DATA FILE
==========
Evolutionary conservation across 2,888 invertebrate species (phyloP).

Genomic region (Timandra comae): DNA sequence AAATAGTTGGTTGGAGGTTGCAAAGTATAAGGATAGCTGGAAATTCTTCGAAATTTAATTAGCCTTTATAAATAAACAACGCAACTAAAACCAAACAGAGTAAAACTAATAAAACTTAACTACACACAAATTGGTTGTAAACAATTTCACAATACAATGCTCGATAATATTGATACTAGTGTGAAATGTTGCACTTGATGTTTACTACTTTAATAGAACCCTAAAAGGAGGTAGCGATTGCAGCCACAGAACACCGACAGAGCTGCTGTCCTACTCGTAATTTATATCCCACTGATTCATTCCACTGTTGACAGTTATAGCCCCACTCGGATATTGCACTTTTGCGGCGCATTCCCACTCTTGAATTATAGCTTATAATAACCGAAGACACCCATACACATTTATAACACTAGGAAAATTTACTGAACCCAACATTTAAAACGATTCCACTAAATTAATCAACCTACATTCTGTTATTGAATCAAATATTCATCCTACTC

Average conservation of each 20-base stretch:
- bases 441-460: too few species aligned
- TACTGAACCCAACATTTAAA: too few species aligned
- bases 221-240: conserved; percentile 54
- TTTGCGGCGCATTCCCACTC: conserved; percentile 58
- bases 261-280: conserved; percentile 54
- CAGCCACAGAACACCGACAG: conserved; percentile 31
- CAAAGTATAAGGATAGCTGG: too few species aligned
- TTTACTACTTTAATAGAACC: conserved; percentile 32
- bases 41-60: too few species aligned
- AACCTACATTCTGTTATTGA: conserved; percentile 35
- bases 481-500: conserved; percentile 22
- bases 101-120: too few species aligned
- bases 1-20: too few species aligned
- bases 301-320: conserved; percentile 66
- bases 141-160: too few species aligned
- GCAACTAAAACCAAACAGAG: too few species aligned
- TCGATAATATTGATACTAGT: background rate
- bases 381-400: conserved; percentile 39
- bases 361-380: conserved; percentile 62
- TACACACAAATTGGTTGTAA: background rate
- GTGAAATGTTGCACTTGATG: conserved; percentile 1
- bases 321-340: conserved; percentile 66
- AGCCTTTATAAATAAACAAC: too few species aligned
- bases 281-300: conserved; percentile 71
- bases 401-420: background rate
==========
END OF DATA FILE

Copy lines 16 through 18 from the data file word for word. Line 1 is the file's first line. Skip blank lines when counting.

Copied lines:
- bases 1-20: too few species aligned
- bases 301-320: conserved; percentile 66
- bases 141-160: too few species aligned